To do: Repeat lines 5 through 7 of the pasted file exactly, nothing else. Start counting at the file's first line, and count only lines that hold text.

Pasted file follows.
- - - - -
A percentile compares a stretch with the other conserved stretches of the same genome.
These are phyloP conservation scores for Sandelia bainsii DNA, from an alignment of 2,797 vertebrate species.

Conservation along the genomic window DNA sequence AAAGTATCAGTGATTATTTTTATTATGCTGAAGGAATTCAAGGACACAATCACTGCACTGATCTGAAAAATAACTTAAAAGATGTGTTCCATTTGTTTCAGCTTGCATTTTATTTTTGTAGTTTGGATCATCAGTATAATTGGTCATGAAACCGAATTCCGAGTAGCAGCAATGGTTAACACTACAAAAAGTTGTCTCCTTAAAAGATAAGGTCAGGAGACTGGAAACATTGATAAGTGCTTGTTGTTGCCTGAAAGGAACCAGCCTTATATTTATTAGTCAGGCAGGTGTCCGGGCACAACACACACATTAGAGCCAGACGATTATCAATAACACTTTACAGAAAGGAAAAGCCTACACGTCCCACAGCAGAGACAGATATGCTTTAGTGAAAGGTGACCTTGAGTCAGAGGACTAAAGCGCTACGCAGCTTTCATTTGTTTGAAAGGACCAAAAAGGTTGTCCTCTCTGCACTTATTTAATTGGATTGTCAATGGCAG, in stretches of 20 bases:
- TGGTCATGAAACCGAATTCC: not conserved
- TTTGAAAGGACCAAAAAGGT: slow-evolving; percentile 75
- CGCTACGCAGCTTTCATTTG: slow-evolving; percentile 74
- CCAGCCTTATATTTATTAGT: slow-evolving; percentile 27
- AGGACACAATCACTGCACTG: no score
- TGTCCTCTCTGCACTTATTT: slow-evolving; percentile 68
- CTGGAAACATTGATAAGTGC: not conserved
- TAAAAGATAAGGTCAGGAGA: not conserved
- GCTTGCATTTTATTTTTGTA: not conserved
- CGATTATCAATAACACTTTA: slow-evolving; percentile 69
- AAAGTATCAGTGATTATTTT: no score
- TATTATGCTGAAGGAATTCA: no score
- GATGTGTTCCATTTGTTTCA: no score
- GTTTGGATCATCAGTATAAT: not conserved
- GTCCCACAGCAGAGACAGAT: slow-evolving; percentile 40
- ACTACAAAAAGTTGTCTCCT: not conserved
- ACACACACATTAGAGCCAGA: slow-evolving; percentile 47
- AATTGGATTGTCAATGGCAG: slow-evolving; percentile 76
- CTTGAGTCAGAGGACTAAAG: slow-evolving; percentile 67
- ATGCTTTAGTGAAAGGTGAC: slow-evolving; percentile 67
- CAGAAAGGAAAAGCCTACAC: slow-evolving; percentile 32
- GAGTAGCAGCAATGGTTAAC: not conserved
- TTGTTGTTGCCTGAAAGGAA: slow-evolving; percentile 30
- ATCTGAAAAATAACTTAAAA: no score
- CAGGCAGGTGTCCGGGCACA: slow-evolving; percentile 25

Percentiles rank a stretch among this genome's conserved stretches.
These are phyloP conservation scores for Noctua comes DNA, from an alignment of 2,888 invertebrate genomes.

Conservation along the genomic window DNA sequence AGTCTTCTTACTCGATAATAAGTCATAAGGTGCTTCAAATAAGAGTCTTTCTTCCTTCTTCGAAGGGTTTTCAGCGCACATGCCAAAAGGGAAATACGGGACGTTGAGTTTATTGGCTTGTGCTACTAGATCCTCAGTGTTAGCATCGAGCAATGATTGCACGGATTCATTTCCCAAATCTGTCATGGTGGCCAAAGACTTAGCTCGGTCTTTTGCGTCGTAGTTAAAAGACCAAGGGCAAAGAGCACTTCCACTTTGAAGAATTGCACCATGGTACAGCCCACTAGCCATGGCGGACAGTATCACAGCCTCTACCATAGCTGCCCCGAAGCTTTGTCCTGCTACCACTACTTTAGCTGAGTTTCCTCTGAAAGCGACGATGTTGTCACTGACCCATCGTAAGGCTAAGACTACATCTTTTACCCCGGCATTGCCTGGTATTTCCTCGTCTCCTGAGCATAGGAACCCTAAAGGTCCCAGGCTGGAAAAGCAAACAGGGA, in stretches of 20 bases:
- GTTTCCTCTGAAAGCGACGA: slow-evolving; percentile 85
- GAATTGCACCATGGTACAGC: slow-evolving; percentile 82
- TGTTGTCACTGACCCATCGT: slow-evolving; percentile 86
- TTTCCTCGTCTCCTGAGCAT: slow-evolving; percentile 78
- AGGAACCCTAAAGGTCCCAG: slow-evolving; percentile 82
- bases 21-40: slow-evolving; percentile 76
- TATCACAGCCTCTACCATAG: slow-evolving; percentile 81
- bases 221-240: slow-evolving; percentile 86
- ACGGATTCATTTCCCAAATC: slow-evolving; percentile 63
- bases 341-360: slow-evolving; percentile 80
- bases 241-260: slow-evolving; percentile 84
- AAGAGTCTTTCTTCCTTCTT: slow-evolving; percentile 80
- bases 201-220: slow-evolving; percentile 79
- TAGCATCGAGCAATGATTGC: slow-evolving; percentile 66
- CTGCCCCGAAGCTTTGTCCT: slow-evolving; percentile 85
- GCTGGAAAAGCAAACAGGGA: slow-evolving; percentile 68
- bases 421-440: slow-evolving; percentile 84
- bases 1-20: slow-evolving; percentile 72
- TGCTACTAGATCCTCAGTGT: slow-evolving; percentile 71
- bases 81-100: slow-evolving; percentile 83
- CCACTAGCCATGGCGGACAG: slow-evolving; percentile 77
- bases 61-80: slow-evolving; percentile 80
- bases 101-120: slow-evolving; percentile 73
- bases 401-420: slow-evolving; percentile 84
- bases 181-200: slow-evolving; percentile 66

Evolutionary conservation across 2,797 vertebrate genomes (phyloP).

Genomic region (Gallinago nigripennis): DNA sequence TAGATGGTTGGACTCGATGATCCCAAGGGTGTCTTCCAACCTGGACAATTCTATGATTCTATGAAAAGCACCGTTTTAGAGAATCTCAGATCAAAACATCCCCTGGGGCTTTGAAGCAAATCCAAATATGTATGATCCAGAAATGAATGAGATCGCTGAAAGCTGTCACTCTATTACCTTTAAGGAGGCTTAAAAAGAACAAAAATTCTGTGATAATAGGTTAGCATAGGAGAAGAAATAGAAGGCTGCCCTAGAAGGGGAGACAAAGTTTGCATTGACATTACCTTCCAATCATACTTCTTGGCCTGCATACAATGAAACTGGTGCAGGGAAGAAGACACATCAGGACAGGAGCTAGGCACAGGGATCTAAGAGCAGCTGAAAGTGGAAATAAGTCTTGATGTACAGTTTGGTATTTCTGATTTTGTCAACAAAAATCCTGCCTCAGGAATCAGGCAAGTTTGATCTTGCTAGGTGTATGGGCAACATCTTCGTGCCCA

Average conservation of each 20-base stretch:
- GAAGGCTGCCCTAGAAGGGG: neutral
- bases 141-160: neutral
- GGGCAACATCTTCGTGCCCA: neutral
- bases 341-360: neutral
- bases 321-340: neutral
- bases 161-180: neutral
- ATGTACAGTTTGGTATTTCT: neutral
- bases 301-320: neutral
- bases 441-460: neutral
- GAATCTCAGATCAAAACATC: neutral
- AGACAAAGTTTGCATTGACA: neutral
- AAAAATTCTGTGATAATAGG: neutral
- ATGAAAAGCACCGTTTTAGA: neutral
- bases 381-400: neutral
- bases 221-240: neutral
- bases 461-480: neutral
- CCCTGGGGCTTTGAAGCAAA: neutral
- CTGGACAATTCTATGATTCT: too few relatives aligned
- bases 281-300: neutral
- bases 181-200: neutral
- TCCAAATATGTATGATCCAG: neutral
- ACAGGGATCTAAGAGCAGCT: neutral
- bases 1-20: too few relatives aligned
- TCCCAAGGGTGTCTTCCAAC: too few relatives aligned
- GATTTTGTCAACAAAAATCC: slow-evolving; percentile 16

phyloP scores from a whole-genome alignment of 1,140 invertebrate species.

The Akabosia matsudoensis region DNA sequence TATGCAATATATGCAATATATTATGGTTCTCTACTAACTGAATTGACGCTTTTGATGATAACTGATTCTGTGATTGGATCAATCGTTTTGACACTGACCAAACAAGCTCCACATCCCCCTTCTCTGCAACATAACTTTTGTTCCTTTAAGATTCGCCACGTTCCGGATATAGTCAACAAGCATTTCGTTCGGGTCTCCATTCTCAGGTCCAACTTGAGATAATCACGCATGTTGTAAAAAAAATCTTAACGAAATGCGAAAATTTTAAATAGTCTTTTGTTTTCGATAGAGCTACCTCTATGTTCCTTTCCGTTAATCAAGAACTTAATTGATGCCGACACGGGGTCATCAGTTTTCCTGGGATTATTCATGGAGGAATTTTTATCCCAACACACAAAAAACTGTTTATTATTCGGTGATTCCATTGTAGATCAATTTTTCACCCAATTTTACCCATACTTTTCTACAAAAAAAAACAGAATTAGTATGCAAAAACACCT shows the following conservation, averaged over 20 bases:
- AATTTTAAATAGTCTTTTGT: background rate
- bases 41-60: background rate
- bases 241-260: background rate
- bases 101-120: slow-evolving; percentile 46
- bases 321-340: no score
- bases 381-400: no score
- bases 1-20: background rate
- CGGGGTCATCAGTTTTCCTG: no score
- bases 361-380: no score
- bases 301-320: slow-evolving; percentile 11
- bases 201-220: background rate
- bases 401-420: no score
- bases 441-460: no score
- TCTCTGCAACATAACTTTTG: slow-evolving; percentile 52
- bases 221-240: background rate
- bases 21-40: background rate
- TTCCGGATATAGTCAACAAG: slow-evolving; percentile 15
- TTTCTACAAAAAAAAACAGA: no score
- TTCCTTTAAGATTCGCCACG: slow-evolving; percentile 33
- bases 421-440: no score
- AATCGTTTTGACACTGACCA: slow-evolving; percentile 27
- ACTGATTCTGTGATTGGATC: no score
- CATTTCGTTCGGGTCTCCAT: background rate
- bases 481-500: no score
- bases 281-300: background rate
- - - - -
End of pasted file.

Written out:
- TTTGAAAGGACCAAAAAGGT: slow-evolving; percentile 75
- CGCTACGCAGCTTTCATTTG: slow-evolving; percentile 74
- CCAGCCTTATATTTATTAGT: slow-evolving; percentile 27